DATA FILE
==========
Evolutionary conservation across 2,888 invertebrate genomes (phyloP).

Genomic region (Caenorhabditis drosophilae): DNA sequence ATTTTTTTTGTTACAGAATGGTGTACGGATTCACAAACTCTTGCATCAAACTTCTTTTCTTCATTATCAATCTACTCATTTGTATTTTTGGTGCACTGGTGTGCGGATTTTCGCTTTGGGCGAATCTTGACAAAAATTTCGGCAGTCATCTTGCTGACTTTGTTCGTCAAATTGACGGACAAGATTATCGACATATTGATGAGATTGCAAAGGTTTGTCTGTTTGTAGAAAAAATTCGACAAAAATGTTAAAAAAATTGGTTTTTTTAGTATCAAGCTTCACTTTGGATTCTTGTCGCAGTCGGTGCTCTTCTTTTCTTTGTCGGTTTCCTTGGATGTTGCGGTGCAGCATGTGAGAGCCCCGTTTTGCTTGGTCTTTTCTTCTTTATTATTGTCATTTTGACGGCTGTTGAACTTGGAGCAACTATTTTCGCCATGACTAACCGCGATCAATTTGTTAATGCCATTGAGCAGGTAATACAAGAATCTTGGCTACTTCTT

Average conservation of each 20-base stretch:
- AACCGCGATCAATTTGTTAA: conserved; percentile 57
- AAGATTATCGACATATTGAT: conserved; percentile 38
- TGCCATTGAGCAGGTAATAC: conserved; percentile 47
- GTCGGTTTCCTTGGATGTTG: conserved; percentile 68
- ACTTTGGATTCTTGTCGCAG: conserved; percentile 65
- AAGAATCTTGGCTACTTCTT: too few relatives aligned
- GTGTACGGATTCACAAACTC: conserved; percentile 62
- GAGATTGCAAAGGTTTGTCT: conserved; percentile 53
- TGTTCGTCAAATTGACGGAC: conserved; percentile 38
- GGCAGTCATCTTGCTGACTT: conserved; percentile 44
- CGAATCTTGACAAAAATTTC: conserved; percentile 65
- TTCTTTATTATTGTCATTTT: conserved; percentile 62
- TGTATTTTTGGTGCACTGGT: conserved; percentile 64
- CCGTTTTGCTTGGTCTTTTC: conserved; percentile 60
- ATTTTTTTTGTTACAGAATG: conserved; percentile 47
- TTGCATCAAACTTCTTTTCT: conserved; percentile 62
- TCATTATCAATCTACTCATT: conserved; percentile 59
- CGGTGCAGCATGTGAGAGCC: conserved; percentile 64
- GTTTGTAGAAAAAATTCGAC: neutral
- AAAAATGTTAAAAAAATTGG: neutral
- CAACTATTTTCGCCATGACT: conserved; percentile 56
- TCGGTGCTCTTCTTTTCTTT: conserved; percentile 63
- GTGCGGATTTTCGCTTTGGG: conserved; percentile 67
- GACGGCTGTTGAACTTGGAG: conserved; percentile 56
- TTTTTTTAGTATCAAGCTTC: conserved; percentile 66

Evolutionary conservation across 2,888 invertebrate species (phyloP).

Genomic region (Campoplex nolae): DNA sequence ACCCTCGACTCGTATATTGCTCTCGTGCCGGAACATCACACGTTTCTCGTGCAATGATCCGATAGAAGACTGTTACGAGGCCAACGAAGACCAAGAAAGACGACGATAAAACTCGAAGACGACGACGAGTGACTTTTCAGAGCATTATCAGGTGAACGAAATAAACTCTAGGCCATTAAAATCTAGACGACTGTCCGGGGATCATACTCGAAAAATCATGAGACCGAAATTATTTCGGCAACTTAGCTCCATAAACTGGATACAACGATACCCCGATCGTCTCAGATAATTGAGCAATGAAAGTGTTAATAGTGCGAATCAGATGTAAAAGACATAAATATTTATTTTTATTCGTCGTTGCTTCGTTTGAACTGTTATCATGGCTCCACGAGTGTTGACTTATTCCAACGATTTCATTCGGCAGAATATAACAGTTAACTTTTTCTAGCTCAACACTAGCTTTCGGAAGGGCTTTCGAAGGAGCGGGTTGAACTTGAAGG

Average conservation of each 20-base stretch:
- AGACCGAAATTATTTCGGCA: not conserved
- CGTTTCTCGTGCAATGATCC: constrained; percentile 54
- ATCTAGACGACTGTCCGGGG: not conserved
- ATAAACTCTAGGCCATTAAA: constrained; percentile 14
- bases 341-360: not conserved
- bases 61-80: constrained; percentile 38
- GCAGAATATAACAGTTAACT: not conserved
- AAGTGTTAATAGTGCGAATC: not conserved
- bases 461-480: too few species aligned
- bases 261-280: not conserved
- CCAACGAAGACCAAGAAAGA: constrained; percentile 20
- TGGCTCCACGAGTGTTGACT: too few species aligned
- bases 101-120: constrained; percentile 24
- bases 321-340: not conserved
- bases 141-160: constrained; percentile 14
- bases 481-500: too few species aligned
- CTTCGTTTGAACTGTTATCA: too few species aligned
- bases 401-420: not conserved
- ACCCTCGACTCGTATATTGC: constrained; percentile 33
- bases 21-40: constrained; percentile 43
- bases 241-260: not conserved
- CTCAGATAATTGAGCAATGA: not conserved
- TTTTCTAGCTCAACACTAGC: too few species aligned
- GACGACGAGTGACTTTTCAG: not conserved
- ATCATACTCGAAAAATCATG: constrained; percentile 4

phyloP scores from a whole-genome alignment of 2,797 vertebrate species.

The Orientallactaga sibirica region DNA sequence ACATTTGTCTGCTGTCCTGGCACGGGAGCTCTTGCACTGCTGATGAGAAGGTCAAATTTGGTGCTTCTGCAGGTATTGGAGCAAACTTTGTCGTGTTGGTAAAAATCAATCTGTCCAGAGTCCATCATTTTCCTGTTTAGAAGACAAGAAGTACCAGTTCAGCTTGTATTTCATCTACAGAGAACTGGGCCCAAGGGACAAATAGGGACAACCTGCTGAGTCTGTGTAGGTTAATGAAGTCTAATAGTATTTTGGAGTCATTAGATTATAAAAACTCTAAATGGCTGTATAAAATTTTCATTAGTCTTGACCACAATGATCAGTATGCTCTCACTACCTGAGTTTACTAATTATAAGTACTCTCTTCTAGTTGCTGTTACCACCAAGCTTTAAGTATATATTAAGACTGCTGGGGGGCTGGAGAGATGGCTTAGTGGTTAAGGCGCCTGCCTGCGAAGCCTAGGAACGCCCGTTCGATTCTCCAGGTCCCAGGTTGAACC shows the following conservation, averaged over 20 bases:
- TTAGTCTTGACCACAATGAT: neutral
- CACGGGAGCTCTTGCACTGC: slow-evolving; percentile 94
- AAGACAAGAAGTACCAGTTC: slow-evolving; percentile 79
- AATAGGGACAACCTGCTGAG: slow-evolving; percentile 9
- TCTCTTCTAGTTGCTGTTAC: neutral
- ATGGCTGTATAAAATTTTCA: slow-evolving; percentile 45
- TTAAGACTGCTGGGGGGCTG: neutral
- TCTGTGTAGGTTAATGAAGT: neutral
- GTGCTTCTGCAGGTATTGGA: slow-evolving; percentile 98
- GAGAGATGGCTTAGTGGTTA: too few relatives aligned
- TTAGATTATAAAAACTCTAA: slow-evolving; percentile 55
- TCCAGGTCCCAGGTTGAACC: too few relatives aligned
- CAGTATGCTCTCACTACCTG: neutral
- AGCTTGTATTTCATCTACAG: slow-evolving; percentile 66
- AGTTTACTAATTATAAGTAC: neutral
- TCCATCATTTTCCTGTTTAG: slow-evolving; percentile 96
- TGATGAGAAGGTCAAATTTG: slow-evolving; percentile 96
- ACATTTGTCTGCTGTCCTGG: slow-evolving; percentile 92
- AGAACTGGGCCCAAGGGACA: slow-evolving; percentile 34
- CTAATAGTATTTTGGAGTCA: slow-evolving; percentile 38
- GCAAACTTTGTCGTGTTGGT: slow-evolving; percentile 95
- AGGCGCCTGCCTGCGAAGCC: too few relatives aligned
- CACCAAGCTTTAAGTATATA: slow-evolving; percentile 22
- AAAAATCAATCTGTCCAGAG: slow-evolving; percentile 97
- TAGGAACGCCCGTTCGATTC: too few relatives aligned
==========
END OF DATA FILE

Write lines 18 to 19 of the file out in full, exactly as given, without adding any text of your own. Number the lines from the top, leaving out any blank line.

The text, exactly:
- ATTTTTTTTGTTACAGAATG: conserved; percentile 47
- TTGCATCAAACTTCTTTTCT: conserved; percentile 62